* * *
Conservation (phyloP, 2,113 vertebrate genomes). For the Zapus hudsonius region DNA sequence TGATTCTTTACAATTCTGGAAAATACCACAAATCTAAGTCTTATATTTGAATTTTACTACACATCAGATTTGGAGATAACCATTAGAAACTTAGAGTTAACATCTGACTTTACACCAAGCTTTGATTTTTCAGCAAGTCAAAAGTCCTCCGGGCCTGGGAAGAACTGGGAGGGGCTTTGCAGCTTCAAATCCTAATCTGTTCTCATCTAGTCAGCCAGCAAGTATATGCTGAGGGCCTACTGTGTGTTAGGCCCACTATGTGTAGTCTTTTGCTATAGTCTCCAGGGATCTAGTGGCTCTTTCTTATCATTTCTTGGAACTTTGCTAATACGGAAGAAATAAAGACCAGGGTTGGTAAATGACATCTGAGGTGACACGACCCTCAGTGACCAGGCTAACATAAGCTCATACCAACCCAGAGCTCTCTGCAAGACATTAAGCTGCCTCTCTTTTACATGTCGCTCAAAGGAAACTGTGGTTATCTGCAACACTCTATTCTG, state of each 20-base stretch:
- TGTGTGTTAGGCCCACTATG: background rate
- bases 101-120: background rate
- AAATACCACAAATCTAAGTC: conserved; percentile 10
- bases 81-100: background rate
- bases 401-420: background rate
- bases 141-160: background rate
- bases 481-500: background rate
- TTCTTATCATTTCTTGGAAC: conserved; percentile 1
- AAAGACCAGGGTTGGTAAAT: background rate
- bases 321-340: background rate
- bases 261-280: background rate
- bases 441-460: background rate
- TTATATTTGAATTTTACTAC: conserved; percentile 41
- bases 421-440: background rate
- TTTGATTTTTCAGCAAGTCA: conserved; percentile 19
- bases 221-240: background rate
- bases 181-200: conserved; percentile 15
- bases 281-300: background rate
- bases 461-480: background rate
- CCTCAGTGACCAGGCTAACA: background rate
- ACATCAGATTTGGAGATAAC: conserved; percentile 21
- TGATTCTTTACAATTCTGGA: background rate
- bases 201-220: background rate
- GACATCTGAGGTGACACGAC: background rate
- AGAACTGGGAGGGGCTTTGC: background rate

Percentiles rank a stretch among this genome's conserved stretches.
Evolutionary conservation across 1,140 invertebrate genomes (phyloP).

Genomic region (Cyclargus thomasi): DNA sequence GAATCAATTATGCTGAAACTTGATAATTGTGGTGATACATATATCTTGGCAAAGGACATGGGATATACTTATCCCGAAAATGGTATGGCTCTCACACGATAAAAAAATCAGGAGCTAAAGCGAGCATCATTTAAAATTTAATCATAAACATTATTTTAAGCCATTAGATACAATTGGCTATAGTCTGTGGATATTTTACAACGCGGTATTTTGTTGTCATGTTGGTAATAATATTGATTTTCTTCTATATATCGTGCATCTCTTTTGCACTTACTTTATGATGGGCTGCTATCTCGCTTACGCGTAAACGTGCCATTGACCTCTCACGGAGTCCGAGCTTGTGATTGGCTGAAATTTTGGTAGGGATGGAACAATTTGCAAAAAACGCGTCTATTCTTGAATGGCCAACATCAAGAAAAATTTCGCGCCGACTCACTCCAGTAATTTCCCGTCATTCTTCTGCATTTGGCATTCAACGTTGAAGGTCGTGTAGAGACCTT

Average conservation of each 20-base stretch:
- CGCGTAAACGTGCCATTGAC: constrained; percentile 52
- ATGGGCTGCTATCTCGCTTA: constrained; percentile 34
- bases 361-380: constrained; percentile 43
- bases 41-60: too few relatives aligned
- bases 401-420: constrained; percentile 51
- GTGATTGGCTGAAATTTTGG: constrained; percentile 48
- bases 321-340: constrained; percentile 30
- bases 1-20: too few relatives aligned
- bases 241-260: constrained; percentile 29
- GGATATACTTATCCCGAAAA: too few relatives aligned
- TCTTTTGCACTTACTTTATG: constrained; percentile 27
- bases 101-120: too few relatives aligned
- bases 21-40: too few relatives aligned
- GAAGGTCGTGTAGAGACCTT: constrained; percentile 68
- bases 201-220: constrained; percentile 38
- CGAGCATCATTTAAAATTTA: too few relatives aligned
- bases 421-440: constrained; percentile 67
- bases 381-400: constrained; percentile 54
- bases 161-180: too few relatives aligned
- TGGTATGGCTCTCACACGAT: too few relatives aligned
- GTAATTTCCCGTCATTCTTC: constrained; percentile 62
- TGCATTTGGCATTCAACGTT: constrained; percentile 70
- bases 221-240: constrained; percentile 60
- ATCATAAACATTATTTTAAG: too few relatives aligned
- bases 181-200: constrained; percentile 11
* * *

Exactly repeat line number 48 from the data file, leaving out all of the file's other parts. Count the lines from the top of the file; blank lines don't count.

- bases 381-400: constrained; percentile 54